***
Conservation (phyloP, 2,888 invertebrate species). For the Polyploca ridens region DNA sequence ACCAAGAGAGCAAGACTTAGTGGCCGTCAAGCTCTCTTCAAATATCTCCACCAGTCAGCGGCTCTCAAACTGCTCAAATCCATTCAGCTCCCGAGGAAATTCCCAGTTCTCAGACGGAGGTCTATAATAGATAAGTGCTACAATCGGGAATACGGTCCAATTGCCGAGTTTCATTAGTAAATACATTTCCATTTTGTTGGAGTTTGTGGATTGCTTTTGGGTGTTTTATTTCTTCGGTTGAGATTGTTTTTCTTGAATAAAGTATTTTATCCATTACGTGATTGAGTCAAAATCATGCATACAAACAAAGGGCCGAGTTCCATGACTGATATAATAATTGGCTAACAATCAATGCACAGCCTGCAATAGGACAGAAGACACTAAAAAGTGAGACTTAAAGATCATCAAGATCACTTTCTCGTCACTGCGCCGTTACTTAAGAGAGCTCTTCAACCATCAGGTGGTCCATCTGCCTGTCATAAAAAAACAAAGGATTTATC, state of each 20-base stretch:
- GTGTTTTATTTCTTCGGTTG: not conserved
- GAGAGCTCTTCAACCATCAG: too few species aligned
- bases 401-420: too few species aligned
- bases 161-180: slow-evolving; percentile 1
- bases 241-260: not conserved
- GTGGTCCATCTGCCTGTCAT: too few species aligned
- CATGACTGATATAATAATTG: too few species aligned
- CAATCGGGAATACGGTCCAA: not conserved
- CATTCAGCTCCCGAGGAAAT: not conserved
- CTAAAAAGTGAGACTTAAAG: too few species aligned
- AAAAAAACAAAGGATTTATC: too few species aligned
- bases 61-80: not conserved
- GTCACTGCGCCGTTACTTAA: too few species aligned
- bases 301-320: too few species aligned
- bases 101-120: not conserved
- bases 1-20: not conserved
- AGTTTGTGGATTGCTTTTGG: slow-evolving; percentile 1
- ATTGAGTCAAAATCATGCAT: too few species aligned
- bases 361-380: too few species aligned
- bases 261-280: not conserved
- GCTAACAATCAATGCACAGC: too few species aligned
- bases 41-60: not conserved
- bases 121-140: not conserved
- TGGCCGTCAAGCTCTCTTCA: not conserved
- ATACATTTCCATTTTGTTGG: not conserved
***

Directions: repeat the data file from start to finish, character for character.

Conservation (phyloP, 2,888 invertebrate species). For the Polyploca ridens region DNA sequence ACCAAGAGAGCAAGACTTAGTGGCCGTCAAGCTCTCTTCAAATATCTCCACCAGTCAGCGGCTCTCAAACTGCTCAAATCCATTCAGCTCCCGAGGAAATTCCCAGTTCTCAGACGGAGGTCTATAATAGATAAGTGCTACAATCGGGAATACGGTCCAATTGCCGAGTTTCATTAGTAAATACATTTCCATTTTGTTGGAGTTTGTGGATTGCTTTTGGGTGTTTTATTTCTTCGGTTGAGATTGTTTTTCTTGAATAAAGTATTTTATCCATTACGTGATTGAGTCAAAATCATGCATACAAACAAAGGGCCGAGTTCCATGACTGATATAATAATTGGCTAACAATCAATGCACAGCCTGCAATAGGACAGAAGACACTAAAAAGTGAGACTTAAAGATCATCAAGATCACTTTCTCGTCACTGCGCCGTTACTTAAGAGAGCTCTTCAACCATCAGGTGGTCCATCTGCCTGTCATAAAAAAACAAAGGATTTATC, state of each 20-base stretch:
- GTGTTTTATTTCTTCGGTTG: not conserved
- GAGAGCTCTTCAACCATCAG: too few species aligned
- bases 401-420: too few species aligned
- bases 161-180: slow-evolving; percentile 1
- bases 241-260: not conserved
- GTGGTCCATCTGCCTGTCAT: too few species aligned
- CATGACTGATATAATAATTG: too few species aligned
- CAATCGGGAATACGGTCCAA: not conserved
- CATTCAGCTCCCGAGGAAAT: not conserved
- CTAAAAAGTGAGACTTAAAG: too few species aligned
- AAAAAAACAAAGGATTTATC: too few species aligned
- bases 61-80: not conserved
- GTCACTGCGCCGTTACTTAA: too few species aligned
- bases 301-320: too few species aligned
- bases 101-120: not conserved
- bases 1-20: not conserved
- AGTTTGTGGATTGCTTTTGG: slow-evolving; percentile 1
- ATTGAGTCAAAATCATGCAT: too few species aligned
- bases 361-380: too few species aligned
- bases 261-280: not conserved
- GCTAACAATCAATGCACAGC: too few species aligned
- bases 41-60: not conserved
- bases 121-140: not conserved
- TGGCCGTCAAGCTCTCTTCA: not conserved
- ATACATTTCCATTTTGTTGG: not conserved